[excerpt from November 2012 Newsletter]
On October 17, 1897, disaster struck the town of Windsor, Nova Scotia. At three a.m. that Sunday morning, a fire started that would destroy most the town and leave most of its residents homeless and penniless.
The fire started in the rear of the Marine Block on Water Street and spread throughout the town from King Street to Clifton Avenue, and from the waterfront to the area of Windmill Hill (location of the old Elms Nursing Home). The fire department of 1897 attempted to battle a blaze with only 38 men, a hose reel, a few ladders and some buckets. They did the best they could with the resources available at the time but it was a losing battle.
Around four a.m. the fire seemed to be under control, however, the wind shifted to the northwest and increased to hurricane force. The fire then spread rapidly with flames leaping from roof top to roof top. The whole downtown was ablaze. The heat was so intense sections of the railway tracks buckled. The Windsor Fire Department had to retreat from a hydrant they were using to fight the fire. Fire equipment was brought in from Halifax on the train and help came from Kentville, Wolfville, and Hantsport.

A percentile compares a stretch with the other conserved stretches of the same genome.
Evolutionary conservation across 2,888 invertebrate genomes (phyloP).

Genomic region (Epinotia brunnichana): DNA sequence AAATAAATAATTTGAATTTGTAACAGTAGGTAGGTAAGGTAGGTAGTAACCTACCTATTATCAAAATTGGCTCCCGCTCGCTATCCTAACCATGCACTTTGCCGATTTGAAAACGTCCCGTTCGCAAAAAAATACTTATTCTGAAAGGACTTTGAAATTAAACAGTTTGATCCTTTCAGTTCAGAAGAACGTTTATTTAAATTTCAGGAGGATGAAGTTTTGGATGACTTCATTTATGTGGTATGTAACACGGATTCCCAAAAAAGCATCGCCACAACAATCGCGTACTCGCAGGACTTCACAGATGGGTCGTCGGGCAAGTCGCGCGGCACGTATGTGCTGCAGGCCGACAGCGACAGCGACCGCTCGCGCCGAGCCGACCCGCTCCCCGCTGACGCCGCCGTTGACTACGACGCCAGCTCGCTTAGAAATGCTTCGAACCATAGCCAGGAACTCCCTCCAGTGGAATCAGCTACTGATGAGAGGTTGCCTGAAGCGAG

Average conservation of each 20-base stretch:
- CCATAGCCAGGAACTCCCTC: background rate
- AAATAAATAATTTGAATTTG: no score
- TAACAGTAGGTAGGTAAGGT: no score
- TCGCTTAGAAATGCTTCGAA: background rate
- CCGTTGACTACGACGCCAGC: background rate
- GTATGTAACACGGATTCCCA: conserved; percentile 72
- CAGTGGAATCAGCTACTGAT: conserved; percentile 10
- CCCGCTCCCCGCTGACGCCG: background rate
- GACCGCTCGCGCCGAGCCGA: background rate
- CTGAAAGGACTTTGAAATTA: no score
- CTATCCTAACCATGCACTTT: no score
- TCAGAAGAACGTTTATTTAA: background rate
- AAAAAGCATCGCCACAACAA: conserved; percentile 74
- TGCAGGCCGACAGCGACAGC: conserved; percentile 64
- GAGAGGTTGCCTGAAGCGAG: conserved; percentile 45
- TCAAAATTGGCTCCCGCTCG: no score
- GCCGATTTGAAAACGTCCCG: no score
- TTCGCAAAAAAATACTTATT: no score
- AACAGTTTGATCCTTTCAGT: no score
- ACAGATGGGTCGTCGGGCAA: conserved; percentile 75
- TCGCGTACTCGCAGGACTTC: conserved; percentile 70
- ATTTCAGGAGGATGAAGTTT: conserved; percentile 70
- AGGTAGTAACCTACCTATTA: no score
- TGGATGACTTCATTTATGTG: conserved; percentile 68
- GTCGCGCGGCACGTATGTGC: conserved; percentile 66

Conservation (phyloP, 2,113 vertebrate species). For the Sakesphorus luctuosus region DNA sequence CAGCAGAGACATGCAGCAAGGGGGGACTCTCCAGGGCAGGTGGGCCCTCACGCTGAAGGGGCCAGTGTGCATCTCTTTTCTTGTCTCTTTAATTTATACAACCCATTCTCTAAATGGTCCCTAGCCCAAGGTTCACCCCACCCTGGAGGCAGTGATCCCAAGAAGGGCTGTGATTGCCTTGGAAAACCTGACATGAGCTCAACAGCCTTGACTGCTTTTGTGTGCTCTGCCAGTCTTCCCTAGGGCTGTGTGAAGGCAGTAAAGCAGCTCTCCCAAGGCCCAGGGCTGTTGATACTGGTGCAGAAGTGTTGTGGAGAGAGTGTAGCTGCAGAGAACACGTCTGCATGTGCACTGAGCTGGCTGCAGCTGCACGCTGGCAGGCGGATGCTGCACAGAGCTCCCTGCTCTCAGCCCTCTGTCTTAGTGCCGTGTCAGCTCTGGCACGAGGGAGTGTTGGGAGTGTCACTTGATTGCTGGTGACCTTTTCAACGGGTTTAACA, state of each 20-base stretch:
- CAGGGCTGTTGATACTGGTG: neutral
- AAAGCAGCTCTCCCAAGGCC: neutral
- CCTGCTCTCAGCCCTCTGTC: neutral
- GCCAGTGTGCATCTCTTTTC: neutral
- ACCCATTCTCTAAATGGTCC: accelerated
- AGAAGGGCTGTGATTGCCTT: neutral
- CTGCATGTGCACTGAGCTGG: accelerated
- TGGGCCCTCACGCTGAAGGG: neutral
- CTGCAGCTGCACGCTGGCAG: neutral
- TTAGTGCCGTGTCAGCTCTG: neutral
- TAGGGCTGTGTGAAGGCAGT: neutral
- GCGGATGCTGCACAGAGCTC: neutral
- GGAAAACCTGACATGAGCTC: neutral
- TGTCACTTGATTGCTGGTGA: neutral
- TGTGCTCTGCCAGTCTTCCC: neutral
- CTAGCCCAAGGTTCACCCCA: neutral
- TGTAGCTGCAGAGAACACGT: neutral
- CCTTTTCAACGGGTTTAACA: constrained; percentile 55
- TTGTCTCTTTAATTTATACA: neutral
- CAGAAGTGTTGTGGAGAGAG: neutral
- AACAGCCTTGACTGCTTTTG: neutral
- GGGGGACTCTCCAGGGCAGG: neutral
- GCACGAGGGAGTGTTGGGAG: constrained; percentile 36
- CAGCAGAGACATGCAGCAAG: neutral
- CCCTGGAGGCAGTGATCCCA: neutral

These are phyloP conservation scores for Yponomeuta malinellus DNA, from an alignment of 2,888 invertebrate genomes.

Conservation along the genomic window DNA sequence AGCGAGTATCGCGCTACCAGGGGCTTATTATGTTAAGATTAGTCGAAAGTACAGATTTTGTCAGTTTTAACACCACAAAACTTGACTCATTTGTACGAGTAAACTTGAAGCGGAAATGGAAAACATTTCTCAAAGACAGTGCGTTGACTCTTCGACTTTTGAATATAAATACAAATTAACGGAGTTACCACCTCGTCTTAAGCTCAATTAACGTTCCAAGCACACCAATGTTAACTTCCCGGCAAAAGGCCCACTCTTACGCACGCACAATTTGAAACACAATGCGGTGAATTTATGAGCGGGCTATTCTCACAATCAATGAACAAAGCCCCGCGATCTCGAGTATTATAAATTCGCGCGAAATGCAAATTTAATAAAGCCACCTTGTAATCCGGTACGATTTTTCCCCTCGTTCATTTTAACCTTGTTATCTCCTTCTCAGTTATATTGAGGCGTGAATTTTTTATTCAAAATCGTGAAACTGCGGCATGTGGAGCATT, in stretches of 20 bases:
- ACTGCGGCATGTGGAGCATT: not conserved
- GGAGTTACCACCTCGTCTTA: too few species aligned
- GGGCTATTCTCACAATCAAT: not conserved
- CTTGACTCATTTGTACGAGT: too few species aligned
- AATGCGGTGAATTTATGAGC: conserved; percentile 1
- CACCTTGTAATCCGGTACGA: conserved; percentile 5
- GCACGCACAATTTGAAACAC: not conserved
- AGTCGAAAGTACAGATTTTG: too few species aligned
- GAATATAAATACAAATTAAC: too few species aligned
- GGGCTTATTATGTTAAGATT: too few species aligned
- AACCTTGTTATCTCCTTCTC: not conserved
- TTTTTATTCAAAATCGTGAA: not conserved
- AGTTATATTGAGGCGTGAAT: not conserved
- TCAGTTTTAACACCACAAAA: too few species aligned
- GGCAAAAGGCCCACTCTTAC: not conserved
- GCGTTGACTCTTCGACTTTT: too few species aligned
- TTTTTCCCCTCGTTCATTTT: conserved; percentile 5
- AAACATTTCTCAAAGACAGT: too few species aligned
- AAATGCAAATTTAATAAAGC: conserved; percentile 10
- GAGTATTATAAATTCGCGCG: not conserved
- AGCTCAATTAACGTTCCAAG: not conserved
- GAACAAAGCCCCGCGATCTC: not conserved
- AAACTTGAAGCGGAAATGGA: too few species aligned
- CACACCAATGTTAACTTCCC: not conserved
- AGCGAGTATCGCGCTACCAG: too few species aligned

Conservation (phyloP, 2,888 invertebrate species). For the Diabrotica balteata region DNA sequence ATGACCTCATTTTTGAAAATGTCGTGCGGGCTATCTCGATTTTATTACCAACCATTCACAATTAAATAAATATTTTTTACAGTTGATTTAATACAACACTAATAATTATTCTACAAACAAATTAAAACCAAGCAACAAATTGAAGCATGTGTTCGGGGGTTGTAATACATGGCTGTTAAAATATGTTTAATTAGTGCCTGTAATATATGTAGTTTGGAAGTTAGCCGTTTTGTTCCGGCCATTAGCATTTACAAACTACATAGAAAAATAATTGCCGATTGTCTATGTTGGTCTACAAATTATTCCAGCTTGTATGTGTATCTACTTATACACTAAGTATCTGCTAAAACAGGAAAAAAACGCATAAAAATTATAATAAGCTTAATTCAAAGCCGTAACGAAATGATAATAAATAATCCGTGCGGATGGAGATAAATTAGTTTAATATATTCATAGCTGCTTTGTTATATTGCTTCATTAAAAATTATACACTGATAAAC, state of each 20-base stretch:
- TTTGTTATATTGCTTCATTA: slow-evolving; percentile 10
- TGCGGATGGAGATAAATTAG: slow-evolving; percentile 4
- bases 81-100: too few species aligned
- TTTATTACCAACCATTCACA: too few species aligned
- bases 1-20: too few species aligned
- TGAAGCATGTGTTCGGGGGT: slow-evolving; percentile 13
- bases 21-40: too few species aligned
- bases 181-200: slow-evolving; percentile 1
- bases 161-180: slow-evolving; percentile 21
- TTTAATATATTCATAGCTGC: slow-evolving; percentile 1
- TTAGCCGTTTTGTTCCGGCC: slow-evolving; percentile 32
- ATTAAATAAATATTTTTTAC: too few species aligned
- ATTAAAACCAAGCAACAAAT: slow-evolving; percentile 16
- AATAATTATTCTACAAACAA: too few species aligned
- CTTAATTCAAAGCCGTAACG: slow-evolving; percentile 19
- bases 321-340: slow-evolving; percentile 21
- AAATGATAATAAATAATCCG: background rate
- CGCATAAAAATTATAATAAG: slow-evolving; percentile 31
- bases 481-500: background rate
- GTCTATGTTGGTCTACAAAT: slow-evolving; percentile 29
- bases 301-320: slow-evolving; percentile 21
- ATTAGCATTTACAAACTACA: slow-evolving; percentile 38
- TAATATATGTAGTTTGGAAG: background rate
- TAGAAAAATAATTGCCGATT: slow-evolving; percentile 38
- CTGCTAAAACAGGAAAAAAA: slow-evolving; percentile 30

Residents were forced from their homes, but made brave efforts to save some of their belongings and homes. At the time grand pianos were one of the most valuable pieces in a home and many people pulled their pianos into the street but had to abandon them when the fire got too strong. Imagine the sight of a row of burning pianos on the streets.
Every church in Windsor was lost except the Anglican Church. Tradition tells that the students of Kings College saved the building by pouring water on the roof. Damage was estimated at two million dollars but only six hundred thousand dollars was insured. The miracle of the fire is that no lives were lost.
In the wake of the fire money, food, and supplies came from many places including Saint John, N.B., Boston and even Europe. The Military came with tents and supplies and erected a small tent city at Fort Edward to provide shelter for the sufferers and discourage looting. A year after the fire 150 new buildings were added, streets were relined and Windsor was functioning again.
Additional note: In 1924 history was almost repeated when a second major fire broke out in Windsor on November 9, 1924, in which several buildings that had survived the Great Fire were now destroyed, including Windsor's first Post Office.
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Windsor's Quick As A Wink Theatre Society is about to present Glory Days: The TRUE Story of the Great Windsor Fire. Check out their website for details and dates!